A convincing, complex cyberthriller.

Impala

A computer programmer becomes the target of international criminals in Diamond’s (Warren Lane, 2015) thriller.

Russ Eugene “Genie” Fitzpatrick, now approaching 30, works as an app developer in Richmond, California, in the San Francisco Bay Area. Russ used to be a programmer with fellow code-nerd Charles Allen “Hatter” Taylor in San Francisco, but the two haven’t seen each other in four years. Hacker Charlie got into deep trouble in the underground “dark web,” and while he had the FBI on his tail, he also had multiple women on the string, including his latest muse, Cali. “You’re just as devious as I am,” he once told Russ. “Only I embrace my inner deviant….And you run from yours.” But Russ stops running from aberrance after Charlie’s car goes off a cliff and his body is found, charred, with a bullet hole in the skull. Soon Russ gets heavily involved in a world of code cracking and head cracking, linked to an online market for illegal and/or stolen items called the Twilight Bazaar, known as “the ATM of the dark web” for global criminal organizations. After its servers suddenly go down, international thugs think Charlie may have given Russ an encryption key to the site—and its millions of dollars. Russ, however, is less concerned with money than he is with Cali; his heart goes vroom when he first sees a photo of her in front of a cherry-red Impala. Along the way, she tells him, “You dwell on the details….Most people let the little things slide.” The same could be said of author Diamond himself, who gets all the little things right, as well as the big ones, in this riveting novel. Details, such as the sound of silver bracelets jangling at a key moment, the thirst for a Mountain Dew after a rough night, and the moldy smell of a cheap motel blanket, complement the main action. The dialogue, too, is right on the bitcoin when the characters are sober—and also believably unfocused when they are drunk or high, which is fairly often.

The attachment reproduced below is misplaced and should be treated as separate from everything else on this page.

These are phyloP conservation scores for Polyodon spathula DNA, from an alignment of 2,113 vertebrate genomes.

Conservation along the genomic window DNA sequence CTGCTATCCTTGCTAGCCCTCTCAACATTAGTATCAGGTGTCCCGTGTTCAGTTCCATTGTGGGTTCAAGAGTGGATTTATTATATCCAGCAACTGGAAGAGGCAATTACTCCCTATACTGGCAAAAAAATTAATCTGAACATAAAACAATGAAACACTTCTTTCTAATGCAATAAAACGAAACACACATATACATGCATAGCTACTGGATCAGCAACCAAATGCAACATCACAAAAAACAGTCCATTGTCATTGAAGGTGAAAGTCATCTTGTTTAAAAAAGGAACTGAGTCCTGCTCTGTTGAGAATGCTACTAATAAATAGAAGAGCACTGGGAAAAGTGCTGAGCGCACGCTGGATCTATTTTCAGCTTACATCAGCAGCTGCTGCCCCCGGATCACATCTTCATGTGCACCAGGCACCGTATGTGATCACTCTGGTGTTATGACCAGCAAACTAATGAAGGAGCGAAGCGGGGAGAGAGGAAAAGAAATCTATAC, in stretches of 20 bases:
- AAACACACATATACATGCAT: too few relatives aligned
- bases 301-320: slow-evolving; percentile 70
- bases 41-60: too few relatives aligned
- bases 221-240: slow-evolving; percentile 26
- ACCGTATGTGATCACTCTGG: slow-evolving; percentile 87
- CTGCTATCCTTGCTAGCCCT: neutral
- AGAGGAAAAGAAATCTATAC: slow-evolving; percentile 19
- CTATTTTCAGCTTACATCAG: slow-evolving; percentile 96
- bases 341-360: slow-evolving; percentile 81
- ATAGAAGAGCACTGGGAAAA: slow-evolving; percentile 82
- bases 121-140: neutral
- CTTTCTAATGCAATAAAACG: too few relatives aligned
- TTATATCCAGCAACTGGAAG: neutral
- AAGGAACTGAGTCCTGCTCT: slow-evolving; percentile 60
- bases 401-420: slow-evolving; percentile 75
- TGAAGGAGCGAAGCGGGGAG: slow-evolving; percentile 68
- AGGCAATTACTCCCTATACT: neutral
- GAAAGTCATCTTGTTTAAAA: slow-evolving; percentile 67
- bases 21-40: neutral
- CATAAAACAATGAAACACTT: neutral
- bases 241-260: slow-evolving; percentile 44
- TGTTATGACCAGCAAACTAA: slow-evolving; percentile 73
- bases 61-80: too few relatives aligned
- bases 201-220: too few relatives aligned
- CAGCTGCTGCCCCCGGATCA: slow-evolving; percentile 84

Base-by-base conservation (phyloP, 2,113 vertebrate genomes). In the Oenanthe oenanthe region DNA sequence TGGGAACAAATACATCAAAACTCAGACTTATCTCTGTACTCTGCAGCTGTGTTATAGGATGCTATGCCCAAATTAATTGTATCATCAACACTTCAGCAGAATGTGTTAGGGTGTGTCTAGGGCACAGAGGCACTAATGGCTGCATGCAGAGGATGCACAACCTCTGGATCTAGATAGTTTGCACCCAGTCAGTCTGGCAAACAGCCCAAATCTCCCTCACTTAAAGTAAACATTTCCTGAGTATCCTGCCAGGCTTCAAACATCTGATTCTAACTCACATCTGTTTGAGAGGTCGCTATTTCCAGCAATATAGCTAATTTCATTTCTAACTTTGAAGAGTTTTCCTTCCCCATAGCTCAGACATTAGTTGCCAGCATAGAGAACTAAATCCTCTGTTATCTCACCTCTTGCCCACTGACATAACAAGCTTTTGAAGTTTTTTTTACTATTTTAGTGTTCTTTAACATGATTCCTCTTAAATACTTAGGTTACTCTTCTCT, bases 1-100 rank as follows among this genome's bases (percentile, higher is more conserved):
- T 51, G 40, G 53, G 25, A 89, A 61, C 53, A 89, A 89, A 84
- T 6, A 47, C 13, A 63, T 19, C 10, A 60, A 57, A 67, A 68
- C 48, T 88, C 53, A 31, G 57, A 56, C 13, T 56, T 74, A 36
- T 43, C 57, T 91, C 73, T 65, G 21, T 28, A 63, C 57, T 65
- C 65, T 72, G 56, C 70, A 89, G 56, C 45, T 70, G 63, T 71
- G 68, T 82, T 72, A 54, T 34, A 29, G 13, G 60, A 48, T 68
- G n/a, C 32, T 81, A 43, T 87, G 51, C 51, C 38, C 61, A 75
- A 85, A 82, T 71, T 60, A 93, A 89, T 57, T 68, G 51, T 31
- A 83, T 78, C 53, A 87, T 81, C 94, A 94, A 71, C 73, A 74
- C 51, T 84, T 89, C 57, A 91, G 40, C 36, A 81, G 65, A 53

A convincing, complex cyberthriller.

Pub Date: Sept. 21, 2016

ISBN: 978-0-9963507-3-0

Page Count: 260

Publisher: Stolen Time Press

Review Posted Online: Aug. 2, 2016

Kirkus Reviews Issue: Sept. 1, 2016

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The phrase “tour de force” could have been invented for this audacious novel.

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A LITTLE LIFE

Four men who meet as college roommates move to New York and spend the next three decades gaining renown in their professions—as an architect, painter, actor and lawyer—and struggling with demons in their intertwined personal lives.